Macaulay Culkin may be best known as the mischievous but lovable Kevin McCallister in the Home Alone series, but in 1993, he attempted to prove his acting range by playing a downright evil child in the psychological thriller The Good Son. Culkin plays Henry, whose cousin Mark (Elijah Wood) comes to visit. Mark is still recovering from his mother’s death and Henry’s morbid tendencies begin to make Mark feel uneasy. Henry causes a massive accident by throwing a dummy off a bridge and onto a highway, and later attempts to kill his younger sister Connie (Quinn Culkin, his actual younger sister in real life) when the children go ice-skating. Mark’s aunt and Henry’s mother Susan (Wendy Crewson) initially refuse to believe Mark’s accounts of Henry’s disturbing behaviour, but soon finds herself in danger from her own son.

The Good Son is remembered not only for pitting two of the biggest child stars of the 1990s against each other, but also for its troubled production process. Celebrated English novelist Ian McEwan was hired by 20th Century Fox to pen a screenplay about evil children. The film’s development was interrupted when Kit Culkin, Macaulay’s father and manager, learned about the project and insisted that his son star in the film. After the success of Home Alone, Kit had gained considerable power and influence in Hollywood, and was eager to prove his son could play a dark, dramatic role. Kit also insisted that his daughter and Macaulay’s sister Quinn be cast in the film. McEwan was eventually dismayed with how Kit had hijacked the project, leading to a film that was completely different from what McEwan had conceptualised. The Good Son exists as a cautionary tale about just how far a controlling stage parent can go to further their child’s career.

#4: Esther from Orphan (2009)

Esther from Orphan. Photo credit: IMDB

The tagline for this film puts it best: “There’s something wrong with Esther”. In this psychological thriller, Kate (Vera Farmiga) and John (Peter Sarsgaard) are a married couple whose relationship was severely affected after their third child was stillborn. Kate and John decide to adopt a Russian orphan named Esther (Isabelle Fuhrman). Kate feels an affinity with Esther, teaching her to play the piano, but it’s not long before troubling signs emerge. Esther exhibits violent behaviour such as killing a pigeon, wounding a classmate and attacking the nun who heads the orphanage. Kate and John soon discover Esther’s horrifying secret.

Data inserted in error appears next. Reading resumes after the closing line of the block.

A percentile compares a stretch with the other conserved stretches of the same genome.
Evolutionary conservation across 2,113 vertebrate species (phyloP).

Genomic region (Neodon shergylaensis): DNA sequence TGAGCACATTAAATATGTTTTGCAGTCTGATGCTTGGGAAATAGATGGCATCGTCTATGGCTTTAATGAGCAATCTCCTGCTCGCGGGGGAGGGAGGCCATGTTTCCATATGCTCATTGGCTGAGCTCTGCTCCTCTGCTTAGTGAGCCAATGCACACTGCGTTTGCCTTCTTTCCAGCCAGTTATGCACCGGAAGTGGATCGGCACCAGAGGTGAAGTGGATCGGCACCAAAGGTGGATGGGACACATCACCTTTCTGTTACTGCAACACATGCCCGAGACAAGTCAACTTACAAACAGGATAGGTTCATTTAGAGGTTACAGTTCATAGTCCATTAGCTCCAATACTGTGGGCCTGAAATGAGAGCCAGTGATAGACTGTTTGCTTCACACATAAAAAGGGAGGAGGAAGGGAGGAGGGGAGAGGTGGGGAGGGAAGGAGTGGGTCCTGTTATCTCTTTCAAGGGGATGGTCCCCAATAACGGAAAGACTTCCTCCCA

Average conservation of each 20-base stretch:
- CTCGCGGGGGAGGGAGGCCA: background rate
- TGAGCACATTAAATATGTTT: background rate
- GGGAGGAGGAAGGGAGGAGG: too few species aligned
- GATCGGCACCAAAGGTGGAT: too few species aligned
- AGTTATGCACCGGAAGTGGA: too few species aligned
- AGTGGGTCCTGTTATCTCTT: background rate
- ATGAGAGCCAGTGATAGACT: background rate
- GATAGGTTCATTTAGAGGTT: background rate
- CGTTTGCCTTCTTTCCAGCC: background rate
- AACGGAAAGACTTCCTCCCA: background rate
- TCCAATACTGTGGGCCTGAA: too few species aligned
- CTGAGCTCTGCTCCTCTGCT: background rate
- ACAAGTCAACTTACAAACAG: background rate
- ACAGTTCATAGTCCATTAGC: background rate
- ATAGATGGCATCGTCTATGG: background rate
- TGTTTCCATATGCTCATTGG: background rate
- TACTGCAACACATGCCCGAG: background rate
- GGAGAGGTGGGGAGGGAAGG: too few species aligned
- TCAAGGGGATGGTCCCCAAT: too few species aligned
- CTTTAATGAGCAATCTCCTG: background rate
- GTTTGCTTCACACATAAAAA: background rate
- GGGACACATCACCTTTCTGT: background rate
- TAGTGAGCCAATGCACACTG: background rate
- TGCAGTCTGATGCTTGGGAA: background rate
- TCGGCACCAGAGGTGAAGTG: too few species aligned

Orphan puts a shocking twist on the “evil child” formula, a twist which many viewers did not see coming because of how they’ve been conditioned by earlier films of the same genre. Fuhrman’s disturbing, fascinating performance is the anchor of Orphan. “If America hates me, then I’ve done my job,” Fuhrman said in an interview promoting the film. “That’s the point of the movie – I’m supposed to make everyone hate me, and then at the same time, go, like, ‘Wow, I feel sorry for her,’ but ‘Whoa! She’s so mean!'”

#5: Regan from The Exorcist (1973)

Regan, Father Merrin and Dr Karras in The Exorcist. Photo credit: IMDB

This legendary movie about demonic possession was the first horror film to be nominated for Best Picture at the Academy Awards and has left an indelible mark on popular culture at large. The film is about Regan (Linda Blair), the 12-year-old daughter of actress Chris MacNeil (Ellen Burstyn). After playing with an Ouija Board, Regan is inadvertently possessed by the ancient demon Pazuzu. The girl begins acting bizarrely and obscenely, cursing, displaying superhuman strength and emitting strange noises. After doctors declare that nothing is physiologically wrong with Regan, psychiatrist and priest Dr Damien Karras (Jason Miller) calls on Father Lankester Merrin (Max Von Sydow), an expert on demonic possession, to perform an exorcism.

Child actress Linda Blair held her own opposite established actors Burstyn and Von Sydow, creating one of the most iconic characters in horror movie history. Blair beat out 500 actresses for the role and did such a startling job playing Regan that she received death threats. Blair had to have a bodyguard with her for six months after the film was released. “when the movie came out, the amount of pressure that came down on me wasn’t anything I was prepared for,” Blair said in an interview in 2013, the 40th anniversary of the film. Reflecting on the enduring legacy of The Exorcist, Blair said “It’s an extremely intelligent film and it’s challenging, whether or not you get anything out of it spiritually,” adding that she thinks “everyone gets something different out of The Exorcist, which is what makes it so great”. The Exorcist spawned two sequels, two prequels and a TV series.

Miles and his mother Sarah in The Prodigy. Photo credit: IMDB

Just how evil is Miles when stacked up against his predecessors, and will the forces of good be able to contain the mayhem he wreaks? Find out when you watch The Prodigy, in theatres now.

Sources: IMDBEntertainment WeeklyCrunchyrollThe IndependentSyfy WireScreenrantDread Central